Amazon Prime Wardrobe lets you try on clothes before you buy online
Online shopping, for all its charms, isn’t the easiest way to try on clothes. That might soon change, with a new service from Amazon called Prime Wardrobe, which will let its users wear a handful of items, then either make the purchase or send them back free of charge.
Currently in beta, the service lets Prime members pick between three and 15 items of clothing, then posts these out in a box. Once you’ve received the box, you’ll have seven days to swan about in the new threads before buying or returning.
Buy three or four of the items and get a 10% discount, or buy five and that’ll be bumped up to 20%. Or you can just send everything back without paying a penny. Shipping is free both ways, and there’s even an option to arrange a pick-up if you don’t fancy lugging a box of belts or wigs or whatnot to the post office.
Amazon isn’t the first company to pioneer this kind of service. Trunk Club, for example, similarly sends out a box to potential US customers, so they can try before they buy. Of course, Amazon is operating on a completely different scale, with access to a vast collection of brands. According to the company, over a million items will be included in Amazon Prime Wardrobe, from brands such as Calvin Klein, Levi’s, Adidas and Hugo Boss.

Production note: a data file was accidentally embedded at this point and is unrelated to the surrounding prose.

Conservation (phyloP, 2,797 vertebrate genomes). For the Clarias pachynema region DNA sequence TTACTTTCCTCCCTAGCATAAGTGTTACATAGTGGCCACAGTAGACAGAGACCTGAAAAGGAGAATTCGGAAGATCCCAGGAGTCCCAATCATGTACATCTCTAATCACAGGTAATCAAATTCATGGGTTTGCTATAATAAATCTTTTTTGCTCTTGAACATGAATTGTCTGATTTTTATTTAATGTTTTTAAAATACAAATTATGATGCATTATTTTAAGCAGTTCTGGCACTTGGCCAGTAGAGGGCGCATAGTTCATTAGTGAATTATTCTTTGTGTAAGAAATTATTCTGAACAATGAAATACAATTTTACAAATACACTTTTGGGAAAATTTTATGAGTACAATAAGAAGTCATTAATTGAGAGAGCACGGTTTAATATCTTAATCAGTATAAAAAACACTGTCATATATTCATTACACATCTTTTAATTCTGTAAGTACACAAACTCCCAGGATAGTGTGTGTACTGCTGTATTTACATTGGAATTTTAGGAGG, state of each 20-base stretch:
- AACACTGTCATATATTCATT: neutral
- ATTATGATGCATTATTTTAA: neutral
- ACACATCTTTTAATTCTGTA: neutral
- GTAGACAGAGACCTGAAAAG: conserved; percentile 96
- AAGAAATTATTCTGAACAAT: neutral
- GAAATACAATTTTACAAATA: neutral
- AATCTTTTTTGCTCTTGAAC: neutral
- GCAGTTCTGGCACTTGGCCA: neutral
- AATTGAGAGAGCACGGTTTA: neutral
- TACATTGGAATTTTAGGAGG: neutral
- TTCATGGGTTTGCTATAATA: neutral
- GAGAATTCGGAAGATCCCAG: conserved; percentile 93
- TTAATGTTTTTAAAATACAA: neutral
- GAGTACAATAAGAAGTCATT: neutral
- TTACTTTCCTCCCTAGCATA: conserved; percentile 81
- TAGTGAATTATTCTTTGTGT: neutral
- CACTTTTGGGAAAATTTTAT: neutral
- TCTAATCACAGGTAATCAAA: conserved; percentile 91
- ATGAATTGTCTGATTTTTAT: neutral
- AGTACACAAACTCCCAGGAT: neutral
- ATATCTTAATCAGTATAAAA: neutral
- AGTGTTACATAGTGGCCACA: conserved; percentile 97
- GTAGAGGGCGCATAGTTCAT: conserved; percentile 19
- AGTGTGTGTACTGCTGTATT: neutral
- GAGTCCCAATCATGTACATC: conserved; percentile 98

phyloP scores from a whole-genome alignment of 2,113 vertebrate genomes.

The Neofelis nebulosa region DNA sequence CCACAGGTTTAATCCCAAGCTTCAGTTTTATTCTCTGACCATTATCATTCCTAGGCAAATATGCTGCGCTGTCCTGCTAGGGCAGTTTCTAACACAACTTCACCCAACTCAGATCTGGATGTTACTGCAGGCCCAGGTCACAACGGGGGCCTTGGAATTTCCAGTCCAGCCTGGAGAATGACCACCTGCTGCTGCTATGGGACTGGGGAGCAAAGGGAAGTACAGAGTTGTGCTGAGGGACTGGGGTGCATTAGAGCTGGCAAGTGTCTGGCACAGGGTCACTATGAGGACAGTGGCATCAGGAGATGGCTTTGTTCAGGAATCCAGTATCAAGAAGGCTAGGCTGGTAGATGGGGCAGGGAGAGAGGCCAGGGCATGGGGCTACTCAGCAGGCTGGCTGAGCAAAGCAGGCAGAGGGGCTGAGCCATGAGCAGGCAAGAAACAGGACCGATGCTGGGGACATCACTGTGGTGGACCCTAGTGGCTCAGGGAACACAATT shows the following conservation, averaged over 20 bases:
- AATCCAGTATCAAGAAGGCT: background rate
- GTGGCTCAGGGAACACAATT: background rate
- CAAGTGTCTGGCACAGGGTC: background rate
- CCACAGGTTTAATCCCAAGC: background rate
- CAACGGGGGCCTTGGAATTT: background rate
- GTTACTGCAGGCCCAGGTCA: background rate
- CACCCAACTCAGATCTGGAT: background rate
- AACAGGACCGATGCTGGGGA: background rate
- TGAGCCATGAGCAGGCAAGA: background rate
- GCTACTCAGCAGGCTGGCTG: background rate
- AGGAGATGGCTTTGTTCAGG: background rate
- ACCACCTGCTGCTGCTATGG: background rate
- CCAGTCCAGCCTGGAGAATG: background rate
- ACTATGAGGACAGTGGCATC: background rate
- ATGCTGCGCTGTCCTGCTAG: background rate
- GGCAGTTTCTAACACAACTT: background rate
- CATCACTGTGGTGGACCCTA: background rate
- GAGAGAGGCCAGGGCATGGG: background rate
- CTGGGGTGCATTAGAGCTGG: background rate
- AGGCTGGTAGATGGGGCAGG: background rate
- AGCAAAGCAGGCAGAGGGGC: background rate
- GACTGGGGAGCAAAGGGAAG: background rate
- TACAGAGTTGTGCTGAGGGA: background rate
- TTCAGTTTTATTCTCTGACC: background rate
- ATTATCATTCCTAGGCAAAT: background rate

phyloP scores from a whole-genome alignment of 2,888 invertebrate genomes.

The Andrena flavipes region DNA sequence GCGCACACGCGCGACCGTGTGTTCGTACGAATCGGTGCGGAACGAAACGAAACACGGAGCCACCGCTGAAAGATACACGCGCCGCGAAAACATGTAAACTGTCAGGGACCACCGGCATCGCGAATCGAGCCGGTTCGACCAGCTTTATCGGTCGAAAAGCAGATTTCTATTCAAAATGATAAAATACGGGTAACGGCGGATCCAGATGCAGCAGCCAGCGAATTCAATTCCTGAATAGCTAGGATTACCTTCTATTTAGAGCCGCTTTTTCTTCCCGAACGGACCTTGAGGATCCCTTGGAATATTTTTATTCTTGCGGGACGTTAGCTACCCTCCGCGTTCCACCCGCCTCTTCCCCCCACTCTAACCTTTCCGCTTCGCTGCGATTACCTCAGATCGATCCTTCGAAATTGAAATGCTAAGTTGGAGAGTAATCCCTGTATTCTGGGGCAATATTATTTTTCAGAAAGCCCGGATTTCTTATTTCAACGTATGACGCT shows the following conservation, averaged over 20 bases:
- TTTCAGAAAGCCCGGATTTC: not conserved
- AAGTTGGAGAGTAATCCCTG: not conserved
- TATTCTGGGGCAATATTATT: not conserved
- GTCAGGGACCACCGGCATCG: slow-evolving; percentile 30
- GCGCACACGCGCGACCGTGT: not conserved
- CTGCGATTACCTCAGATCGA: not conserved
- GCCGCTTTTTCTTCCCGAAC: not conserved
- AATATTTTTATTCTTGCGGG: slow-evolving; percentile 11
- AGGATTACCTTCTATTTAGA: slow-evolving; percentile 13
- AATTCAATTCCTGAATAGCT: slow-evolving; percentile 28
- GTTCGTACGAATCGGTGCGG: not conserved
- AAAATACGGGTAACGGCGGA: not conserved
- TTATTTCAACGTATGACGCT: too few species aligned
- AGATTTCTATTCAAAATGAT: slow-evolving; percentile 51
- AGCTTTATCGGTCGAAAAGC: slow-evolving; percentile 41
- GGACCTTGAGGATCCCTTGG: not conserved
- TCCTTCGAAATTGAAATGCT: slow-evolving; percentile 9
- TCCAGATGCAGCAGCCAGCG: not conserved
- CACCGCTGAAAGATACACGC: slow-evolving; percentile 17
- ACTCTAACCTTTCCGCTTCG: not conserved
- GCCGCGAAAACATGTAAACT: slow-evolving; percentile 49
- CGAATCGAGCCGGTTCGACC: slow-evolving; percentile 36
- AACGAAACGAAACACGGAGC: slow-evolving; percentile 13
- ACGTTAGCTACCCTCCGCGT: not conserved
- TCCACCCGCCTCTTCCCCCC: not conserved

There’s no mention of whether Prime Wardrobe will make its way to the UK, and no specific release date for the service in the US. Users do have the option to sign up to be notified when Amazon Prime Wardrobe launches, however.
One aspect of the service that isn’t mentioned by Amazon is what happens to returned clothes. Seven days is quite a long time to try on a pair of shoes, for example. Will there be items that can’t be returned if they’ve been worn for too long? Will worn items be sold as second-hand through Amazon Warehouse? We’ll reach out to Amazon and let you know when we hear more about this.
The reveal comes a few days after Amazon announced it would be purchasing supermarket chain Whole Foods for $13.7 billion. This is also in the context of the Amazon Echo being seen as a big success, placing an Amazon-connected digital assistant in the living rooms of potential customers. Food, clothes, books… you can’t say Amazon isn’t ambitious in its plans to straddle digital and physical worlds as a consumerist behemoth.